Photographer Matt Granger asks the question, “When is an aperture of 2 not really a 2?”
The answer? When the f-number doesn’t match the t-number. But, what the heck is the t-number? And how is it different from the f-number? Below, Granger explains the difference between f-stops and t-stops and compares a few lenses:
Photographic cameras are normally measured in f (e.g., f/2.8, f/4) while cinema lenses are normally measured in t. Basically, the f-stop is the measurement of the opening of the lens; the t-stop is how much light makes it to the sensor.
Understanding F-Stop and T-Stop
F-stop is determined by the size of the diameter of the circle that the blades of the lens allow light to pass through. The numbers in an aperture—f/2.8, f/8—signify a certain amount of light, but that doesn’t necessarily mean that’s how much light is getting to your sensor.
F-stop is measured by the size of the opening at the front of the lens. A t-stop is a little trickier to measure since it is how much light, having passed through the aperture and through the elements in the lens, actually gets to your sensor. You do lose some light along the way.
All of the glass lenses inside a lens, as well as reflections, steal a little bit of light. It’s impossible to have a 100% transmission ratio. Depending on the quality of the lens you are using, the amount of light stolen varies. If you can see the lenses inside, that mean there will be more reflection and loss of light.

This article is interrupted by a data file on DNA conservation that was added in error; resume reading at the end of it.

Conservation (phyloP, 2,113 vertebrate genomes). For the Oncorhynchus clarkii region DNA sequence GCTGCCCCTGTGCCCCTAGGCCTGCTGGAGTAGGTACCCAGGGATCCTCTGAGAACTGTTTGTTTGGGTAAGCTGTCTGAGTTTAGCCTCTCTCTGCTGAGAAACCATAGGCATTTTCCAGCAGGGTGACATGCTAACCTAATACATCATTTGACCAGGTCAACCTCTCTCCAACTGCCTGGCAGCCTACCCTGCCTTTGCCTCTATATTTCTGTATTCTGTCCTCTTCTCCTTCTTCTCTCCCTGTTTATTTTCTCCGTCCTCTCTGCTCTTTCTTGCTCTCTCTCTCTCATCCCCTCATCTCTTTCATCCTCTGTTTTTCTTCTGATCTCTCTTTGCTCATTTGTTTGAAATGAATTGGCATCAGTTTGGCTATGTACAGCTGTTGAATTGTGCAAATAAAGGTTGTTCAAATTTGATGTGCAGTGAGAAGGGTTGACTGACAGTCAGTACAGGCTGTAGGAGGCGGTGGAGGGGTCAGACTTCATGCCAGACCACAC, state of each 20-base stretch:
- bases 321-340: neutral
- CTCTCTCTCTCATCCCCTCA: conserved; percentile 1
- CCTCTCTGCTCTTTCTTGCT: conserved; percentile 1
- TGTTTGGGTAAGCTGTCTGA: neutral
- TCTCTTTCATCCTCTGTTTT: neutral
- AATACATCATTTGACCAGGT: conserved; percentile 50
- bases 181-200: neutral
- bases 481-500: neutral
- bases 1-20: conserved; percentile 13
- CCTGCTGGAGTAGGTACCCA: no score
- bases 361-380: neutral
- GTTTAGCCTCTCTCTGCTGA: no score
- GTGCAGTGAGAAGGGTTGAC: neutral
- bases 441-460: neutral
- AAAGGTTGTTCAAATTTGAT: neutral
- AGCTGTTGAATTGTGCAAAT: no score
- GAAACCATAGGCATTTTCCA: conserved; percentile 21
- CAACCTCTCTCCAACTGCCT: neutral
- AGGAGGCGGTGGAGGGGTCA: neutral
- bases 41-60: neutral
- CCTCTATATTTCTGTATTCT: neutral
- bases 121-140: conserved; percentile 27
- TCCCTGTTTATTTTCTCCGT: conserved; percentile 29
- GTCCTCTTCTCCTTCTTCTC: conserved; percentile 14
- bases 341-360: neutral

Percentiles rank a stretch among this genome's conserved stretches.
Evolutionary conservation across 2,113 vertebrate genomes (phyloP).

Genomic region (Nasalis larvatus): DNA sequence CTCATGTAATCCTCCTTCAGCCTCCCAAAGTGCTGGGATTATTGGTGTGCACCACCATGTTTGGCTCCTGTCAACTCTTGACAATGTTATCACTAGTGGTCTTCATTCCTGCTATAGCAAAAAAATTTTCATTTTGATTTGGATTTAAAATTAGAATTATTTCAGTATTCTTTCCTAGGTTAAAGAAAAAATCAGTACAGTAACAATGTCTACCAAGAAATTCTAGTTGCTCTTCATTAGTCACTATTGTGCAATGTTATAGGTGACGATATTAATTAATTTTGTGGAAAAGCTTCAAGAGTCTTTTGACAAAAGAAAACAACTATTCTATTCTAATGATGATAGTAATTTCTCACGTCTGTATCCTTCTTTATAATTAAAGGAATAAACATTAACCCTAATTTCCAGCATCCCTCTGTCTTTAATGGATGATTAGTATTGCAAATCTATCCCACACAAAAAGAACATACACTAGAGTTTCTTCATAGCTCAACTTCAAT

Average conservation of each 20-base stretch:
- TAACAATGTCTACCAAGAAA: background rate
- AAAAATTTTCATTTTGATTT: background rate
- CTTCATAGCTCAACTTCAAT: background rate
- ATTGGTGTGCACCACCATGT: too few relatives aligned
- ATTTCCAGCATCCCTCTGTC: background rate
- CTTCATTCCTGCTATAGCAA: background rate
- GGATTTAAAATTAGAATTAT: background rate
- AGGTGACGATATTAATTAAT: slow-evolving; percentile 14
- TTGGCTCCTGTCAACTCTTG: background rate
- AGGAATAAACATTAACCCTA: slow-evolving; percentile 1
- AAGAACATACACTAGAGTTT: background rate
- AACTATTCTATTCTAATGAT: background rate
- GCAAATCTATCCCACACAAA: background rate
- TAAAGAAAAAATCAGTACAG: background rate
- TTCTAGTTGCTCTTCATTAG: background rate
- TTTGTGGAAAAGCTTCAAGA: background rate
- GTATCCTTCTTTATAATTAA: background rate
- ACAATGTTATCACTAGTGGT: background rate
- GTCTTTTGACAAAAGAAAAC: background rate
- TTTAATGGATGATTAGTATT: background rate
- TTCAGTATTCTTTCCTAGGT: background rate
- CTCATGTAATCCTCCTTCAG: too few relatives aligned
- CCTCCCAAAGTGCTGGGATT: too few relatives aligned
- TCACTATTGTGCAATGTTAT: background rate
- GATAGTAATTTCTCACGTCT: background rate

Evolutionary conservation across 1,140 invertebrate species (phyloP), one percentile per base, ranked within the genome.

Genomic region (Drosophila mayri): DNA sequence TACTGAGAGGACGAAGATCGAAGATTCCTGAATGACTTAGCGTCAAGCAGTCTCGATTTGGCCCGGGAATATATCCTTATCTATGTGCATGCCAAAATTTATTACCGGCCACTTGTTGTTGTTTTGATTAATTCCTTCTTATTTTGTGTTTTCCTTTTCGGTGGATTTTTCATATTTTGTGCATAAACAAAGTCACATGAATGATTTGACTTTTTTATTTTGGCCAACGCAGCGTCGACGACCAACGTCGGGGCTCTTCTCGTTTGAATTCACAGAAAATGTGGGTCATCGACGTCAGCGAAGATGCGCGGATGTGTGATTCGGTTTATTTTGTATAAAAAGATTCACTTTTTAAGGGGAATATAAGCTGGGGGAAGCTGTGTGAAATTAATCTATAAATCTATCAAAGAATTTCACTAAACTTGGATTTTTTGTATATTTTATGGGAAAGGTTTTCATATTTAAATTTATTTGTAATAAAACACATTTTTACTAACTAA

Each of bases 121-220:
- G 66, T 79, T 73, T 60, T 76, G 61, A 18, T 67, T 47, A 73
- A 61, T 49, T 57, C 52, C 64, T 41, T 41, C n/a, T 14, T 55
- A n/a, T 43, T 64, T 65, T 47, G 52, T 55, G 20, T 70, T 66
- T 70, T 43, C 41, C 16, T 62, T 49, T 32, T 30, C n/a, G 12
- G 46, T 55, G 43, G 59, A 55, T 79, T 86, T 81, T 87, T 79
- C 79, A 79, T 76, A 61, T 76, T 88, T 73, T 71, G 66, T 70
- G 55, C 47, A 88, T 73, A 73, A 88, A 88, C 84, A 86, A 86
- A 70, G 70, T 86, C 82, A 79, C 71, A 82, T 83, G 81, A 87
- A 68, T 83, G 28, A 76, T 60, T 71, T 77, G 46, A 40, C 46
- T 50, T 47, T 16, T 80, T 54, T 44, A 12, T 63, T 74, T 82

The amount of light that’s coming through the lens that you have to work with in terms of your exposure, balanced with your shadow speed and ISO, that’s t-value.
Comparisons of Lenses on the Market
With the Canon 85mm f/1.2, for example, you really can’t see a whole lot in the way of lenses inside and it’s quite an expensive lens, but you’re still losing a little light. This lens has a t-value of 1.4, which means that even though it will open up in terms of aperture, with an f-number of 1.2, you’re losing .2 on the way through the lens.
Here are a few examples:
Sony Planar 85mm f/1.4 has a t-value of 1.6.
As far as 70-200mm f/2.8 lenses go:
- Tamron 70-200mm f/2.8 has a t-value of 3.2.
- Nikon Nikkor 70-200mm f/2.8 has a t-value of 3.3. That’s a lot of light lost. Not the worst, though.
- Canon 70-200mm f/2.8 has a t-value of 3.4.
It just goes to show that price doesn’t necessarily determine quality. Watch the video for more examples and comparisons.
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